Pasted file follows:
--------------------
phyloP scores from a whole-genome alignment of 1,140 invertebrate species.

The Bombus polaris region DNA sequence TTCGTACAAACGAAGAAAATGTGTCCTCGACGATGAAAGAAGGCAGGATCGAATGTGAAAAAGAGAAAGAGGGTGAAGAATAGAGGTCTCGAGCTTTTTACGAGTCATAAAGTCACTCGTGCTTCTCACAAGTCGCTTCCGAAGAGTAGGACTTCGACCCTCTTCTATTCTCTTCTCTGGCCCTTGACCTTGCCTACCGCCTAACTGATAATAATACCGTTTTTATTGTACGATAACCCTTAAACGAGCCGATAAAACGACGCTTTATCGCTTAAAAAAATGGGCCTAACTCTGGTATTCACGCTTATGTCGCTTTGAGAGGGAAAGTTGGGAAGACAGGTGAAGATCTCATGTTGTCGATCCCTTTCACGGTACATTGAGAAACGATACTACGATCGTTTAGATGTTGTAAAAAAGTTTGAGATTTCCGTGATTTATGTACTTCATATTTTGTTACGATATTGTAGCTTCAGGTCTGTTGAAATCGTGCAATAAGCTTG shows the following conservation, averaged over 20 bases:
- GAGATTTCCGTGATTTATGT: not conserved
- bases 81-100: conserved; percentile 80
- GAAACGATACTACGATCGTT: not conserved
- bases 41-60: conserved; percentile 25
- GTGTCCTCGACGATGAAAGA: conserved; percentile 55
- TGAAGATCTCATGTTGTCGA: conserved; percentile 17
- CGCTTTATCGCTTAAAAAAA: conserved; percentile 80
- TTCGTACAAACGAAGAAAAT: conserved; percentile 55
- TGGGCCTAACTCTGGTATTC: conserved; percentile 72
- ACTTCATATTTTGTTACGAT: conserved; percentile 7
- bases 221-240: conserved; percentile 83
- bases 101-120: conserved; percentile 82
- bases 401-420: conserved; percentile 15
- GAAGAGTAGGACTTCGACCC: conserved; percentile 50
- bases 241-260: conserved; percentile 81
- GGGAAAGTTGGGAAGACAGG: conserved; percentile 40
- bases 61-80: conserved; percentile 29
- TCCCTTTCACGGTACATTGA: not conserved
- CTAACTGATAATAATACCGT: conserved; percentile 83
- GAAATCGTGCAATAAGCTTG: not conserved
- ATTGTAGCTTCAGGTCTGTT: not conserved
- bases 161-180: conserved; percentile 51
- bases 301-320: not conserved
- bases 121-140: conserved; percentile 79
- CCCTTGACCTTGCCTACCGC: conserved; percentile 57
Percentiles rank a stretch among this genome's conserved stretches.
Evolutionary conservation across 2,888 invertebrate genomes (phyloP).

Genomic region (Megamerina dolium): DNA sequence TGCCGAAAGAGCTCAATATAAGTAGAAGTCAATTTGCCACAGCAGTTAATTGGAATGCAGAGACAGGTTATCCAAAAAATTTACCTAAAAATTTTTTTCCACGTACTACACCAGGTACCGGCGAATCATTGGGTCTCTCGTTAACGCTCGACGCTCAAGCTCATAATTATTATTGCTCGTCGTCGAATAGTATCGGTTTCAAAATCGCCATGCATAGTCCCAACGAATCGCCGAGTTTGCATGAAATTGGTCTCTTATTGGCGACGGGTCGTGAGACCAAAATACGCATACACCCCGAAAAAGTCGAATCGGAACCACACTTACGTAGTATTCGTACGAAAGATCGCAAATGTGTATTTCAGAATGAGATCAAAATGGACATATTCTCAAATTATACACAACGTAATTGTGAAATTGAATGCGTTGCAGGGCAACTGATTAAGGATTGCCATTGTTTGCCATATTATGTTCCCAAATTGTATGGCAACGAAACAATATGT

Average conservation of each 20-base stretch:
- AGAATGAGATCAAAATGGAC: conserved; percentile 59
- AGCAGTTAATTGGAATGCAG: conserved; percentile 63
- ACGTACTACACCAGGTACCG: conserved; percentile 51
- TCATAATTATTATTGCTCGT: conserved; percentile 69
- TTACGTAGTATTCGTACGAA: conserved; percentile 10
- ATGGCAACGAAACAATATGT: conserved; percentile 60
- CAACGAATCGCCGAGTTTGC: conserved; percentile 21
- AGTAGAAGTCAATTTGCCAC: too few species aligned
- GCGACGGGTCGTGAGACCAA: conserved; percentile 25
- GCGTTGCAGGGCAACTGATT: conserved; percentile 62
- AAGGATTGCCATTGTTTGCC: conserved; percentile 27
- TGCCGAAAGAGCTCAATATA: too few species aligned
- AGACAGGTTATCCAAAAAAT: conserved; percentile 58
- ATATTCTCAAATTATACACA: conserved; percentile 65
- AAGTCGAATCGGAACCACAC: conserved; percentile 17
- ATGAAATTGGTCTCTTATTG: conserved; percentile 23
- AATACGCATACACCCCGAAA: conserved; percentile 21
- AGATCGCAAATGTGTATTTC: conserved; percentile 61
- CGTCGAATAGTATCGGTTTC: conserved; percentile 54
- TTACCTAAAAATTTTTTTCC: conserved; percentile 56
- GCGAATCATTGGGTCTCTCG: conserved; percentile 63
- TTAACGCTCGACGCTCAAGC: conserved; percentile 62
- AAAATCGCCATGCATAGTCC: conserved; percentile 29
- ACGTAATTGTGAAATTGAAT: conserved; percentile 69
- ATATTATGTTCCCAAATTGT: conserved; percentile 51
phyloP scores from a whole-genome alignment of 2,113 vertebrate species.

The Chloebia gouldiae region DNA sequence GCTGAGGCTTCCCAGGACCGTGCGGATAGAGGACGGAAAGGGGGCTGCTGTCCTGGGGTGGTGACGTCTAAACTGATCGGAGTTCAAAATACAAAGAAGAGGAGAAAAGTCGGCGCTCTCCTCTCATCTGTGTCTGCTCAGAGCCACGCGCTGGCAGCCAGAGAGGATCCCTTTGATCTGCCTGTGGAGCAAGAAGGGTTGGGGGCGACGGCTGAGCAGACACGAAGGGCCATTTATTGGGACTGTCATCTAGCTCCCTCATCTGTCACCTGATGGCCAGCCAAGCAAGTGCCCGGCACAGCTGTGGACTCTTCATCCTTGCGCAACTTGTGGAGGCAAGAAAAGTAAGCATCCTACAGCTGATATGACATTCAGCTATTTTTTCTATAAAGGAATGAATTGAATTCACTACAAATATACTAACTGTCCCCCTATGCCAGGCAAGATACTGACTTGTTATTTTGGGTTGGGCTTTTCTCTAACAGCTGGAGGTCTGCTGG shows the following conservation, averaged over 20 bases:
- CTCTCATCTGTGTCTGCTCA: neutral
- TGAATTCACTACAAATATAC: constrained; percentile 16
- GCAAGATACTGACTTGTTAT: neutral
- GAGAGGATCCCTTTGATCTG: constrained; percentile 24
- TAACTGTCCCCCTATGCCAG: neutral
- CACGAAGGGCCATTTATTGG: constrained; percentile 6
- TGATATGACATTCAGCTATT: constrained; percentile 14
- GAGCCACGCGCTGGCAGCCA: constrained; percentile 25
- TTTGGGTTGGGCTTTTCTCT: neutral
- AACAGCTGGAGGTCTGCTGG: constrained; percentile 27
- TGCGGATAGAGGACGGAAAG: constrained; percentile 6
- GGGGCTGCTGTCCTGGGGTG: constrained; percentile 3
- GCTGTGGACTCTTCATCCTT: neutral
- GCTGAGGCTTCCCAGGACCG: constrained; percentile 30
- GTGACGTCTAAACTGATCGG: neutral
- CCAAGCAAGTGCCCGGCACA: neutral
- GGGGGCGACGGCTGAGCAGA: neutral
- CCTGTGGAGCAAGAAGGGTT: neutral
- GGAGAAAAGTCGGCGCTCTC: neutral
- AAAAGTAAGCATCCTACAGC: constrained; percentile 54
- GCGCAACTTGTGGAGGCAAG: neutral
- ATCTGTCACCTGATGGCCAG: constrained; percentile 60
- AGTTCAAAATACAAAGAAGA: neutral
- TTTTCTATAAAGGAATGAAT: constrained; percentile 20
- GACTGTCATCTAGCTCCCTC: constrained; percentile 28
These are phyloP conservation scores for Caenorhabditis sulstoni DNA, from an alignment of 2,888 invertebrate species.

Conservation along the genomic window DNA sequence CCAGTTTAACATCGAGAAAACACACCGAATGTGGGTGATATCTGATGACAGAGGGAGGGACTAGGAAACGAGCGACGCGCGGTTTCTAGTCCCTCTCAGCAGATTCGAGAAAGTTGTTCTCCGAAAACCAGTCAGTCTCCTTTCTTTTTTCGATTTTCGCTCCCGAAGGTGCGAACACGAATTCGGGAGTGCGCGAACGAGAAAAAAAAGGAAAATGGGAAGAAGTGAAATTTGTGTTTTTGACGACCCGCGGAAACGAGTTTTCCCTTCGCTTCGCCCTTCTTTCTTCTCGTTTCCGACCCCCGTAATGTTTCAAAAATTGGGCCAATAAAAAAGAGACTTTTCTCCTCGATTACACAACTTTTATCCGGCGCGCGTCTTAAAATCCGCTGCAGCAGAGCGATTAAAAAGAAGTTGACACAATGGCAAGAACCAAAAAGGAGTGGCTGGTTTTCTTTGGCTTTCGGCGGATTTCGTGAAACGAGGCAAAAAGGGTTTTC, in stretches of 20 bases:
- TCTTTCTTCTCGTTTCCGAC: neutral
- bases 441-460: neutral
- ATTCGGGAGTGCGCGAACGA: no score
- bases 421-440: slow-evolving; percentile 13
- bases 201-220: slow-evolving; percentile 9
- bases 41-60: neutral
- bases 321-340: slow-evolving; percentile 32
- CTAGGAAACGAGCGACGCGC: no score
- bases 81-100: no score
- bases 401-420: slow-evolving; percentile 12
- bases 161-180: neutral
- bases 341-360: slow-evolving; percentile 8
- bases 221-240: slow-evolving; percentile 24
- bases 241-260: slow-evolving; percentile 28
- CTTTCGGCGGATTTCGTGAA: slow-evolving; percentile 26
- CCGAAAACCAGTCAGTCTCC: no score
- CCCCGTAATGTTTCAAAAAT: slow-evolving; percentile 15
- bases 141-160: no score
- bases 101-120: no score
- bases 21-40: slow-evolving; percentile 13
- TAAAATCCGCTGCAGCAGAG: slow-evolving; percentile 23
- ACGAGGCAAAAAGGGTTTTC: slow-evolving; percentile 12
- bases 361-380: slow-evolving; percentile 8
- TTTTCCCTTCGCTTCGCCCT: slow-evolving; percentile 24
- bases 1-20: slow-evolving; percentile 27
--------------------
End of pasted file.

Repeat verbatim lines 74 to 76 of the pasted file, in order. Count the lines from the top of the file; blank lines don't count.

- CCAAGCAAGTGCCCGGCACA: neutral
- GGGGGCGACGGCTGAGCAGA: neutral
- CCTGTGGAGCAAGAAGGGTT: neutral